Best Massachusetts Fishing Spots for the Pickerel Chain

Chicopee, Massachusetts (WWLP) – One of the oldest Massachusetts fishing records yet to be beaten after nearly 70 years.

The state has kept data on record-sized fish caught in Massachusetts for years. While most are often beaten, some of the records date back as far as 40, 50, and nearly 70! Some of the oldest records can be found in Massachusetts of freshwater fish caught and kept records.

The oldest freshwater catch and record keeping date back to 1954 when a 9lb 5oz Becquerel was recorded. The fish was caught by Mrs. James Martin” in Lake Laurel in Lee. The length of the fish has not been recorded, likely due to the way records were kept in the 1950s.

The chain pickerel is a pike fish and is most famous for its markings. The sides of the fish are yellow to green and have a chain-like pattern of black lines. Their jaws are elongated, and they have large, sharp teeth.

The most recent catch and release record for a Pickerel string was set in 2020 by David Desimone at 28.75 inches on Leverett Pond. However, the state divides “Catch and Release” and “Catch and Keep” records into two separate categories.

Where to fish for Becquerel streak in Massachusetts

So where’s the best place to go to catch a standard-sized chain-link becquerel? While local anglers have their own secret spots around the state, MassWildlife has a list of spots to try based on the MassWildlife Freshwater Fishing Awards Program.

  • Connecticut River
  • Lovells Bond – Barnstaple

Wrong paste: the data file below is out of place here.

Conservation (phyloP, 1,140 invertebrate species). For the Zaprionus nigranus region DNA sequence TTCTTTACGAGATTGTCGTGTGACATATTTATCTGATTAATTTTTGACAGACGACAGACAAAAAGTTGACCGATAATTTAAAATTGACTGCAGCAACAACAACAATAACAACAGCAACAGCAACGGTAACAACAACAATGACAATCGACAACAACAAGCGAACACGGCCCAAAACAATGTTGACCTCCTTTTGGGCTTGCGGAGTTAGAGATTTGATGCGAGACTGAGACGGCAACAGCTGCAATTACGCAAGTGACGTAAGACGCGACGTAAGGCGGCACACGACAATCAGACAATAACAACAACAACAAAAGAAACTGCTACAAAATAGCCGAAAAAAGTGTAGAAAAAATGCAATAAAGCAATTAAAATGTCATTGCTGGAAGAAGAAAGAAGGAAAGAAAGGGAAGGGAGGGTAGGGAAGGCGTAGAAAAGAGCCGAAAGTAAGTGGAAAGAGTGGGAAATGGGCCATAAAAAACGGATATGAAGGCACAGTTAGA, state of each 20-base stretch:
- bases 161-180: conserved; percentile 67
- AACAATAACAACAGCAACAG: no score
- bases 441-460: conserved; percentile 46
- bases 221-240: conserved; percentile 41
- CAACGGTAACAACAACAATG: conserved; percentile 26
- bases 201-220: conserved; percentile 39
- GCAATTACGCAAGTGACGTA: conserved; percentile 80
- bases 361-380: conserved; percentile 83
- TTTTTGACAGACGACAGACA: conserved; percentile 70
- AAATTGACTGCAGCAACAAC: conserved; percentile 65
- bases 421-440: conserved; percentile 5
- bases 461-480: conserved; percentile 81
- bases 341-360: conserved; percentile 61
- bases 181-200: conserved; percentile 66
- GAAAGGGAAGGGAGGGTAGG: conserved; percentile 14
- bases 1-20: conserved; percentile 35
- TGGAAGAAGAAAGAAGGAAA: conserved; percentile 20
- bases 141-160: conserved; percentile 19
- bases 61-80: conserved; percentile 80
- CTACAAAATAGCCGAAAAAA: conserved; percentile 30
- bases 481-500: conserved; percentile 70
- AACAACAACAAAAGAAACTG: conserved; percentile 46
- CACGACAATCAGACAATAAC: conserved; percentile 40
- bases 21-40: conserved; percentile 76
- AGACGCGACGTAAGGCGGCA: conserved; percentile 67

• Middle Pond – Barnstaple
  • Lake Waikokeh – Barnstable
  • Lake Buckley Downton – Pickett
  • Great Herring Pond – Bourne/Plymouth
  • Greenland Pond – Brewster
  • Quaboag Pond – Brookfield
  • Sampson Bond – Carver
  • Robins Bond – East Bridgewater
  • The Great Pond – Eastham
  • Herring Bond – Eastham
  • Moody Bond – East Ham
  • Monponsett Ponds – Halifax
  • Herring River Reservoir – Harwich
  • Norwich Bond – Huntington
  • Long Pond – Lakeville
  • Laurel Lake – Lee
  • Long Bond – Littleton
  • Mashpee wakibi bond – Mashbi
  • Lake Boyle – Monterey
  • Lake Garfield – Monterey
  • Otis Reservoir – Otis
  • Lake Oneta – Pittsfield
  • Lake Pontusoc – Pittsfield
  • Billington Sea – Plymouth
  • Long Bond – Plymouth
  • White Island Pond – Plymouth
  • Richmond Pond – Richmond
  • Snipatuit Pond – Rochester
  • Long Bond – Rutland
  • Upper and Lower Shaum Lake – Sandwich
  • Stockbridge Ball – Stockbridge
  • Agwam River / Agwam Mill Pond – Wareham
  • Glenn Charlie Bond – Wareham
  • Heard Bond – Wayland
  • Webster Lake – Webster
  • Long Pond – Yarmouth

If you think you’ve caught a record-sized fish, you can report it to MassWildlife by sending an email to and make an appointment to have it formally evaluated.

WWLP-22News, an NBC affiliate, began broadcasting in March 1953 and provides local news, network, syndication, and local programming to western Massachusetts. Follow 22News on TwitterAnd Facebook and Instagram.

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